Urgent alerts about deadly mudslides came too late for Montecito victims
After the Thomas fire, the U.S. Geological Survey studied the burn area to determine its vulnerability for flash floods, mudslides and debris flows. The agency found that a rainfall rate of half an inch per hour would trigger debris flows, officials said.
Too much rain
On Tuesday morning, the storm far exceeded that threshold when it dumped 0.54 of an inch of rain on Montecito within five minutes, said Robert Munroe, a meteorologist with the National Weather Service in Oxnard.
Munroe said such an extreme rainfall rate is usually seen once every 200 years.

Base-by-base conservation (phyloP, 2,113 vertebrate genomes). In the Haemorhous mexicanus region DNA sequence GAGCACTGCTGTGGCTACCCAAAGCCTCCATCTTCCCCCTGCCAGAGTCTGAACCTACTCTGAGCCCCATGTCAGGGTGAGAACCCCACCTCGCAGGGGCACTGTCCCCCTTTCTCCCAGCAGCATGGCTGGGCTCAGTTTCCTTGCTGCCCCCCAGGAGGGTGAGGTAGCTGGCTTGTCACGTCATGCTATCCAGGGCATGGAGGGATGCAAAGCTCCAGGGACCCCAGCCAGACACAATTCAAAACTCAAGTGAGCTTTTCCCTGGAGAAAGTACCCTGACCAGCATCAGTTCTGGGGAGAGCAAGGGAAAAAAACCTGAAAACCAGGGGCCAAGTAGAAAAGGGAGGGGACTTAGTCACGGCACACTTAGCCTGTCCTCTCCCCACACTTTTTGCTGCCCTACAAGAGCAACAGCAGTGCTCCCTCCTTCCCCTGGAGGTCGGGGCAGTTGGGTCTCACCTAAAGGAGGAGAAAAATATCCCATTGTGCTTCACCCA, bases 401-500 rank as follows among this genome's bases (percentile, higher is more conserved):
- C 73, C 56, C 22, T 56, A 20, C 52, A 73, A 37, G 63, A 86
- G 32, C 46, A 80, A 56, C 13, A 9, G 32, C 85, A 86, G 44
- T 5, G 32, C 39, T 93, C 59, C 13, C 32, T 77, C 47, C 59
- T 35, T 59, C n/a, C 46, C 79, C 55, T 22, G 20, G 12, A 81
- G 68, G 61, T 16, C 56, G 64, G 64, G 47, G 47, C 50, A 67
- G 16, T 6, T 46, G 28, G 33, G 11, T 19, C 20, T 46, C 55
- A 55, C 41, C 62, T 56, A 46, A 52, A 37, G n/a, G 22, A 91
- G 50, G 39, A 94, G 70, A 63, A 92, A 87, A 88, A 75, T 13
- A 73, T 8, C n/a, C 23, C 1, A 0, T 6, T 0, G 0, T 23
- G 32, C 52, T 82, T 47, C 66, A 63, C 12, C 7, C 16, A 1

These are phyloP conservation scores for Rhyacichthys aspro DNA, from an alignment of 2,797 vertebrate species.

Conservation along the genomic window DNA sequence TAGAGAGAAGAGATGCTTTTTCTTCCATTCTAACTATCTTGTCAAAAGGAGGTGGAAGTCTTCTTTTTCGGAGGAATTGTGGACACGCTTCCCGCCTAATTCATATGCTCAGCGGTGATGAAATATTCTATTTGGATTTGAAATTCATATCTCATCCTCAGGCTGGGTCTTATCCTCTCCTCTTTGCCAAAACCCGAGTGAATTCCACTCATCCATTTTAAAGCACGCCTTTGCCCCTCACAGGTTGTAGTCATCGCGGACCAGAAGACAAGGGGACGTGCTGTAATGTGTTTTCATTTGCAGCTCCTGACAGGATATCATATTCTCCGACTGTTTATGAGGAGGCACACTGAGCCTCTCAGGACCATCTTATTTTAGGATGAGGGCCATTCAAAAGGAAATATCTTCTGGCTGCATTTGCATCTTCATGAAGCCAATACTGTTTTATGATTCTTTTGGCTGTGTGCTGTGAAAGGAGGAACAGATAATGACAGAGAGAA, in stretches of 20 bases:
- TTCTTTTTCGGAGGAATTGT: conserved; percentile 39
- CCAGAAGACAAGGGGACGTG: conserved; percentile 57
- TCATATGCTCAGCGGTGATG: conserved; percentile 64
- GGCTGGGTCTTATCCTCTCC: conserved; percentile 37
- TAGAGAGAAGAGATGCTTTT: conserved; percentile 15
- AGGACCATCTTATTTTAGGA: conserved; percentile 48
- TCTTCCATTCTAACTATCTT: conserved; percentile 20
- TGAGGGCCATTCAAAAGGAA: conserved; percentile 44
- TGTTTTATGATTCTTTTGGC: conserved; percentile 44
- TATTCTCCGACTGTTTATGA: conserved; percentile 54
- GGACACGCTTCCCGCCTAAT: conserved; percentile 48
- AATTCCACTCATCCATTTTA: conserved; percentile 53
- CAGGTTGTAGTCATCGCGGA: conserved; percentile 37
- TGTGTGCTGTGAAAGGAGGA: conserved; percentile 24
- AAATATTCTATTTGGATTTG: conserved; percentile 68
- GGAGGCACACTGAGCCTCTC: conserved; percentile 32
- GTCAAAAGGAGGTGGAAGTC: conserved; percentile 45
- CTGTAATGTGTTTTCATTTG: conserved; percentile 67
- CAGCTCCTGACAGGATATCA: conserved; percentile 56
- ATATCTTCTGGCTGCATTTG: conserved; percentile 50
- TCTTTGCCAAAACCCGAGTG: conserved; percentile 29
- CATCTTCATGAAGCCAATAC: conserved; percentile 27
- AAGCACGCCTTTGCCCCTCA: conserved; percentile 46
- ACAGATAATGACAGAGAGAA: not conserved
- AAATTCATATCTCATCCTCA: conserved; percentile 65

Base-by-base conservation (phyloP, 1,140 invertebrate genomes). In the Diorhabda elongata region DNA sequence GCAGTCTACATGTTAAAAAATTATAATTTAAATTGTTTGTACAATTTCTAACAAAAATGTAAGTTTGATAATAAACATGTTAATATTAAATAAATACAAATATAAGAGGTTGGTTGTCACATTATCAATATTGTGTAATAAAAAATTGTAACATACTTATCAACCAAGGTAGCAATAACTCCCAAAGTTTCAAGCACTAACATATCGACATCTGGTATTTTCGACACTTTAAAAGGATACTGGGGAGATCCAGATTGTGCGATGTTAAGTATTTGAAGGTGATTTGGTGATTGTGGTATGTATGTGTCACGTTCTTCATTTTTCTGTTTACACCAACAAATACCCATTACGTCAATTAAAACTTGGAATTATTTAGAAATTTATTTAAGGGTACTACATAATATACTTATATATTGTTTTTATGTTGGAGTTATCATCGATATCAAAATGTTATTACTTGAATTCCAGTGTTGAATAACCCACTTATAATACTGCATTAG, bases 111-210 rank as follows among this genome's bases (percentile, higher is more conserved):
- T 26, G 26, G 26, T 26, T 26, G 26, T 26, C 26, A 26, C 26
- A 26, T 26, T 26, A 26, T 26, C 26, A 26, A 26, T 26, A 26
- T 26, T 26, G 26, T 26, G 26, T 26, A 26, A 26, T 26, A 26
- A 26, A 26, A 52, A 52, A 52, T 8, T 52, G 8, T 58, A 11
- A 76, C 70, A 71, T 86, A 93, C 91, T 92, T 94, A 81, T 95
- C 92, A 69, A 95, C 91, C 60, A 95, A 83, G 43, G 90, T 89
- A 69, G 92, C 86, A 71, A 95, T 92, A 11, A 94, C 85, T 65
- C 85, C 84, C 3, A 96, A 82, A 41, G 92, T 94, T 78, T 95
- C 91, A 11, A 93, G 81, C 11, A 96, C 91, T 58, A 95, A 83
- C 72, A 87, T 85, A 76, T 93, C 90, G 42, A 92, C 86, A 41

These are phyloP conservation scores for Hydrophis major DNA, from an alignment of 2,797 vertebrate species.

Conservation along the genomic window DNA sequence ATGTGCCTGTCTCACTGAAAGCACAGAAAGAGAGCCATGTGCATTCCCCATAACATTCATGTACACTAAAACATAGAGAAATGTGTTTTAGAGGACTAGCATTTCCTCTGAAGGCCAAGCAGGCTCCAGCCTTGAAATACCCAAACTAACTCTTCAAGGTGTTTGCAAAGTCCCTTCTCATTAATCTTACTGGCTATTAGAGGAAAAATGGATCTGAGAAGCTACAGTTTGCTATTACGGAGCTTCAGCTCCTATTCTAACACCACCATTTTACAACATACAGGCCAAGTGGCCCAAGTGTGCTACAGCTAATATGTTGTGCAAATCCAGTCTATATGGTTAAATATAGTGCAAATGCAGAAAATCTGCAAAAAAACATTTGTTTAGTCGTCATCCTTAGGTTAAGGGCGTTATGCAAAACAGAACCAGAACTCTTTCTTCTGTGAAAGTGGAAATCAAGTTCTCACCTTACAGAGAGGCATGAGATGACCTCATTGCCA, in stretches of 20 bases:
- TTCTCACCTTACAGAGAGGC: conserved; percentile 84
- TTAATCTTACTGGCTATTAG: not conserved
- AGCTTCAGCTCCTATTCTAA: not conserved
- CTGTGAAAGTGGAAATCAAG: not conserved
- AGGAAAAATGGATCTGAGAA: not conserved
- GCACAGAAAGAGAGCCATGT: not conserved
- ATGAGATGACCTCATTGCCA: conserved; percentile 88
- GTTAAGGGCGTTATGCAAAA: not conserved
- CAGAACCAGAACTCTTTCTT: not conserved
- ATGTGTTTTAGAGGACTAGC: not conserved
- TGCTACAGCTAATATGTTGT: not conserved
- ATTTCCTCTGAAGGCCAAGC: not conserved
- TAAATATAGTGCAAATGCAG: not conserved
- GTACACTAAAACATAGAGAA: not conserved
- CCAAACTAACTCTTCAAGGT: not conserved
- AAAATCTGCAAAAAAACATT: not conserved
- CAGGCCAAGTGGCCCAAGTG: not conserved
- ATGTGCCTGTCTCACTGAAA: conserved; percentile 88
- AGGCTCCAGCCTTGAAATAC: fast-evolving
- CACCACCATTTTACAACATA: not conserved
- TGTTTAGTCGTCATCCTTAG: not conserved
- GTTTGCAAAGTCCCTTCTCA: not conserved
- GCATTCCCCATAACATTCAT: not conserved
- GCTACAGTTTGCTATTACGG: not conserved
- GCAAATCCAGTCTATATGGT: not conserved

| Natural Hazards
Synoptic conditions associated with cool season post-fire debris flows in the Transverse Ranges of southern California
Nina S. Oakley, Jeremy T. Lancaster, Michael L. Kaplan et al
Jan 23, 2018 | E&E News
Are more deadly mudslides inevitable? Experts say yes
Jan 16, 2018 | The Weather Channel
Southern California Mudslide Update: Major Coastal Highway Remains Closed; Missing Man Found
Jan 12, 2018 | The San Luis Obispo Tribune
5 people still missing in Montecito, but that number might change ‘significantly,’ officials say